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November 1957

Mechanisms of Blister Formation

AMA Arch Derm. 1957;76(5):584-590. doi:10.1001/archderm.1957.01550230050008

Blister or vesicle formation in human skin has no doubt been a recognized entity since man began, or at least since his first contact with fire. In view of this fact and the fact that there are more than 30 quite distinct dermatoses associated with blister formation, it is strange that so little is known about the actual mechanisms of blister formation. The primary purpose of this paper is to define what is known about the chemistry, morphology, and physiology of the epidermal and dermal components which may play a more or less direct role in blister formation.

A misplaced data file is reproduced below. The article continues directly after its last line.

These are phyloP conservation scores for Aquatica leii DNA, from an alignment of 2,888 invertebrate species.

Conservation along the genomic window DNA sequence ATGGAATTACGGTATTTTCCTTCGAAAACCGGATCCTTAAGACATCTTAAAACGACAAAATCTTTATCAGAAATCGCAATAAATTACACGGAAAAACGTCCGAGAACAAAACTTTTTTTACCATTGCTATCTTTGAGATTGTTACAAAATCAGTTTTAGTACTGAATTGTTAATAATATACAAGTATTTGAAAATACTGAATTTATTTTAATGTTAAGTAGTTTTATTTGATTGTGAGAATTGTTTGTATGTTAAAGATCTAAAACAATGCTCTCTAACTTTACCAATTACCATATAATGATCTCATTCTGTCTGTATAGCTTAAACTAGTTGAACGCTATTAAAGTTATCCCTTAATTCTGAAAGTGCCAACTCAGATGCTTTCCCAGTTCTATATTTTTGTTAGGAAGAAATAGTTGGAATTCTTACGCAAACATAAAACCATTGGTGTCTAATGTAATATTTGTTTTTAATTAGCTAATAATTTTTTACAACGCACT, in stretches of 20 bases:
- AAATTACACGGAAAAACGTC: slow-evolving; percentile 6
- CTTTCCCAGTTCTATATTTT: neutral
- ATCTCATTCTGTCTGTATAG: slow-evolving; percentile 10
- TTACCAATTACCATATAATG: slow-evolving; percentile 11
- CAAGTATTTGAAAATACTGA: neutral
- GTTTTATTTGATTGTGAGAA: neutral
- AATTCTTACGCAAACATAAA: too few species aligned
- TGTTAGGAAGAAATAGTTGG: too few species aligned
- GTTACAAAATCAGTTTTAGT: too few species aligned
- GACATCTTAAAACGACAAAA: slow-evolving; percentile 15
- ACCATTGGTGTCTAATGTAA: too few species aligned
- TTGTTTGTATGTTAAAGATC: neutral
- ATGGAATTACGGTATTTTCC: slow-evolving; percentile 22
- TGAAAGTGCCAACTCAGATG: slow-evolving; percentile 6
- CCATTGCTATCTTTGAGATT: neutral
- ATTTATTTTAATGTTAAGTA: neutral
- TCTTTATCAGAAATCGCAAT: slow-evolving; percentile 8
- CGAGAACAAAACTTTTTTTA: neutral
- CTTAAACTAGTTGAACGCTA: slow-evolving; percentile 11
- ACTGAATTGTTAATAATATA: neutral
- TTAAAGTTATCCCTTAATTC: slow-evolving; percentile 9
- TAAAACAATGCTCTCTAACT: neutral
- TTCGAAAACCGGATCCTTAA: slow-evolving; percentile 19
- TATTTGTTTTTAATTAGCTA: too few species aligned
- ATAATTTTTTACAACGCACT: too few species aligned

The various blister (vesicle) forming skin diseases certainly have a varied etiology. Among the well-established etiologic agents are: (1) virus invasion of the epidermal cell; (2) infection of the epidermis with fungi and bacteria; (3) sensitization of the skin (usually to simple chemicals); (4) vascular occlusion; (5) physical injury (heat, cold, ultraviolet

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